Sheikh Nimr Baqer al-Nimr, 56, was put to death at a time of rising of tensions between the Middle East’s Shia and Sunni.
Turbaned Ayatollah Nimr Baqer al-Nimr was known for speaking his mind, even at the risk of his own liberty and life.
“Either we live in this land as free men or die and be buried in it as pious men,” Sheikh al-Nimr, Saudi Arabia’s most prominent Shia cleric, said in a 2011 sermon that brought him international attention. “We have no other choice.”
On Saturday, Saudi Arabia executed the 56-year-old cleric along with 46 others convicted of various terrorism and security charges.
Most of those put to death were alleged members of jihadi groups and masterminds of terrorist plots a decade ago, as well as Faris al-Shuwail, described as an Al Qaeda “ideologue.”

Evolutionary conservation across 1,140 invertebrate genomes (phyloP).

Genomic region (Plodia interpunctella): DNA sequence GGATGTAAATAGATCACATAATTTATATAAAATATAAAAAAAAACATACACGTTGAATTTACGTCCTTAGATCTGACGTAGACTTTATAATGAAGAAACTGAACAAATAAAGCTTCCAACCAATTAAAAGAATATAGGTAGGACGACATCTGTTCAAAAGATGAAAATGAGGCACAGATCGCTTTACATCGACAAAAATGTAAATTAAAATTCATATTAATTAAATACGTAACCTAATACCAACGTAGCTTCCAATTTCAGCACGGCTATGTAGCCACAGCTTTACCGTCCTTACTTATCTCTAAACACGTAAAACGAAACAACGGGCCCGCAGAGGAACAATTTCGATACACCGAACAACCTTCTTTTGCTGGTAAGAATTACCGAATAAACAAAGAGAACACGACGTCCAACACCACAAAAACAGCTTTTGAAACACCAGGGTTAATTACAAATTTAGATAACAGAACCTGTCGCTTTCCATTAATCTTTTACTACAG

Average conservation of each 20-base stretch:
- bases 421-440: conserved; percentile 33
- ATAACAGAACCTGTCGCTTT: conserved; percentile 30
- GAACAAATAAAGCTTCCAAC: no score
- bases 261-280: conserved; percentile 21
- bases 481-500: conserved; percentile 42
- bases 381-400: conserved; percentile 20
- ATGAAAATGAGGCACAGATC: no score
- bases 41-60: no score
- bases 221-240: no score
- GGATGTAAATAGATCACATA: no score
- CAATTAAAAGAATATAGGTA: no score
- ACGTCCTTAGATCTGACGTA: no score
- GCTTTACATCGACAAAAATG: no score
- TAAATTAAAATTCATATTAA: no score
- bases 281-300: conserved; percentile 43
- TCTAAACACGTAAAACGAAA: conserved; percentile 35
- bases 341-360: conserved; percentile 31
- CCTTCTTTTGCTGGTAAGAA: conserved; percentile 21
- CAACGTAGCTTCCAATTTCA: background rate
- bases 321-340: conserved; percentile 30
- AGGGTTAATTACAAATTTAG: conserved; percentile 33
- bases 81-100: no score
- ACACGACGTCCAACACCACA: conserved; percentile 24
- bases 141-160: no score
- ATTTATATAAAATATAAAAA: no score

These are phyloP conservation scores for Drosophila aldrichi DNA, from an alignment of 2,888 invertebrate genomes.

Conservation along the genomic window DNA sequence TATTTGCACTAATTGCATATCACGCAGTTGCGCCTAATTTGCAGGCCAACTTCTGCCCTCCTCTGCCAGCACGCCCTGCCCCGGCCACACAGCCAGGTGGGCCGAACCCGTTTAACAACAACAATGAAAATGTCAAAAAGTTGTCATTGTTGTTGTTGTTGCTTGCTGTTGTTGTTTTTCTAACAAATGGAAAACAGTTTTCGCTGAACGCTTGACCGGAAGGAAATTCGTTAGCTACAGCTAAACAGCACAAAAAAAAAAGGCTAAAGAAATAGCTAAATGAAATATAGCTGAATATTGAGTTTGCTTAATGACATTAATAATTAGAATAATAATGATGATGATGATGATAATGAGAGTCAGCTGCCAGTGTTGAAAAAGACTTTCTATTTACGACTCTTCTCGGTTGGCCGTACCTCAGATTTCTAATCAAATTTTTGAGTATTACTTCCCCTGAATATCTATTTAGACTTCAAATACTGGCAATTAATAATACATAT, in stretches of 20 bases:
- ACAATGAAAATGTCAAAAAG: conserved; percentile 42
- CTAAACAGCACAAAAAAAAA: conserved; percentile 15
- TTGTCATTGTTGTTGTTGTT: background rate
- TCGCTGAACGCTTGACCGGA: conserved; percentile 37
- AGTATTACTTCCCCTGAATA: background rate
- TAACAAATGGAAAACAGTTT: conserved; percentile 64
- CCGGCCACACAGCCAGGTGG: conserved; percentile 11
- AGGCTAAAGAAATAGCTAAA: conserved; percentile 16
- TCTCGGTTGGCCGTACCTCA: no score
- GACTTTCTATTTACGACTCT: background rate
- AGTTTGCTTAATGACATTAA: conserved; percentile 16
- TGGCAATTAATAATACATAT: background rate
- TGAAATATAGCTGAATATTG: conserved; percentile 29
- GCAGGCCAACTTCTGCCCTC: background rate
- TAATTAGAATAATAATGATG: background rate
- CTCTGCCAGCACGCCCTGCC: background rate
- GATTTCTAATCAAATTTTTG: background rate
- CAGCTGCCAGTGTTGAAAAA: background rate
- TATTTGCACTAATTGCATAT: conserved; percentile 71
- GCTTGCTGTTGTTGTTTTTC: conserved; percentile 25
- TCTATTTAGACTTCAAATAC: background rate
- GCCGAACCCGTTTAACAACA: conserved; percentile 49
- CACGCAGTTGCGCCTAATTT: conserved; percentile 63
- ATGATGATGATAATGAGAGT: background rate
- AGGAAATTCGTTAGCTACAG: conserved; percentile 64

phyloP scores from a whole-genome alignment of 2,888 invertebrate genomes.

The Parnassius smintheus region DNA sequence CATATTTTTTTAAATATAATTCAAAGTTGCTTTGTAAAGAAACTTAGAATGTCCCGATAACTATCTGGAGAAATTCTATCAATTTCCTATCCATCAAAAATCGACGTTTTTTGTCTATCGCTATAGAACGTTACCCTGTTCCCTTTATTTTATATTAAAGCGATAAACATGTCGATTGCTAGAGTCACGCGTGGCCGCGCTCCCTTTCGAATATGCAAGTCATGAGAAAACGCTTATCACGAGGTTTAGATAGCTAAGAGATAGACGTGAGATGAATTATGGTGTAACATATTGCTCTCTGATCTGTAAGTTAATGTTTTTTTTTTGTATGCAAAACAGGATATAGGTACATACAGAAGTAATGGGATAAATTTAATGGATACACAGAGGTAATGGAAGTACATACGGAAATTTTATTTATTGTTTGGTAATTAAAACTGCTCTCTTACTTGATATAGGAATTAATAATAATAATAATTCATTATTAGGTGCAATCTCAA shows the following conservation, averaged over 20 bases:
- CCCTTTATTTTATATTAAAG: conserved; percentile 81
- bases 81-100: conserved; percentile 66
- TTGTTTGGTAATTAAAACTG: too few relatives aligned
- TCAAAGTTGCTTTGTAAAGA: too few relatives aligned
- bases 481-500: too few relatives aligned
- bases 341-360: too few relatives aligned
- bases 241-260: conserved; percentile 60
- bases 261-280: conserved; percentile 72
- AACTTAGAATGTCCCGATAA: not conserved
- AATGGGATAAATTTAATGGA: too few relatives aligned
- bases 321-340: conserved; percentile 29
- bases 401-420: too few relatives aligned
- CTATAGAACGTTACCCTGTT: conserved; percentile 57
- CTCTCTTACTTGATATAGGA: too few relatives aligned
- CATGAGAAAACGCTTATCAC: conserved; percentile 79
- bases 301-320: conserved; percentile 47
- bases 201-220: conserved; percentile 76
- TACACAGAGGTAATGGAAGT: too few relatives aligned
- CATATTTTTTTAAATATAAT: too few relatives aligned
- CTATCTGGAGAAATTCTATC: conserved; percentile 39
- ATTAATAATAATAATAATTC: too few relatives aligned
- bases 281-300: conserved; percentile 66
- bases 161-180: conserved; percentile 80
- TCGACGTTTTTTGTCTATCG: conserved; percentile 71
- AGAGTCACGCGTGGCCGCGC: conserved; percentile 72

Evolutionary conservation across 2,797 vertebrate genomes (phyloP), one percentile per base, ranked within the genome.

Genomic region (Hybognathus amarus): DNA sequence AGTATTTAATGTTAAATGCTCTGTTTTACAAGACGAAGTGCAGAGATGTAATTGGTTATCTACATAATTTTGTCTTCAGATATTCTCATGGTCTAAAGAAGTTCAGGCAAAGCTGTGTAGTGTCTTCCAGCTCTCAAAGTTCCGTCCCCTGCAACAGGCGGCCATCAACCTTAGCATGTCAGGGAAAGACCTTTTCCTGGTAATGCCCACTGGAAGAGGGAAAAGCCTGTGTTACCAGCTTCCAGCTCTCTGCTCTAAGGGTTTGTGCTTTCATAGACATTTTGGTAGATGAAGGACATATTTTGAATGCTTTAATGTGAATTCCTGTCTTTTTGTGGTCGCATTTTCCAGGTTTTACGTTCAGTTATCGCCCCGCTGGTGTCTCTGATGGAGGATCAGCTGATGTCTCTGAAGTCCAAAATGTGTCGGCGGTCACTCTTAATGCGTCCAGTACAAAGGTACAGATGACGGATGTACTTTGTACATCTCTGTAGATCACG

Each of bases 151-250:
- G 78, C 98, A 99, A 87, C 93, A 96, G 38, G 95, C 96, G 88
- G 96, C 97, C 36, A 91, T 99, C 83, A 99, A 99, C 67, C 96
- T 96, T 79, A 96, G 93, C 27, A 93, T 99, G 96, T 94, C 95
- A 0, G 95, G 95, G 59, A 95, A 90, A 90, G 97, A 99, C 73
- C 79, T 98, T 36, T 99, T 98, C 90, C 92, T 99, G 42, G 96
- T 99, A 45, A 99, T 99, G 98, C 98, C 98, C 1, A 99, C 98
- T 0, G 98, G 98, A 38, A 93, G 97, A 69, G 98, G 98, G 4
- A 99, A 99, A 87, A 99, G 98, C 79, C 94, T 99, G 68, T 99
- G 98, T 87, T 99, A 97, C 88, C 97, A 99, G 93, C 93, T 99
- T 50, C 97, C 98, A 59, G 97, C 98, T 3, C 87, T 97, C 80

In a country where security officials closely monitor signs of dissent, Nimr appeared to revel in insulting the Saudi royals who have run the Arabian peninsula for a century.
Following the death of Saudi Crown Prince Nayef he urged followers to rejoice. “He will be eaten by worms and suffer the torments of hell in his grave,” he said.
But he also sought to give voice to the plight of the country’s Shia minority, which lives in the peninsula’s oil-rich east but benefits far less than other parts of the country from the kingdom’s resources. Few, if any, Shia are entrusted with national or local official jobs and many are closely surveilled. Nimr was jailed numerous times before his final arrest and trial.
“From the day I was born to this day I have never felt safe and secure in this country,” he said in one speech. “You are always being accused of something. You are always under threat,” he said in a sermon.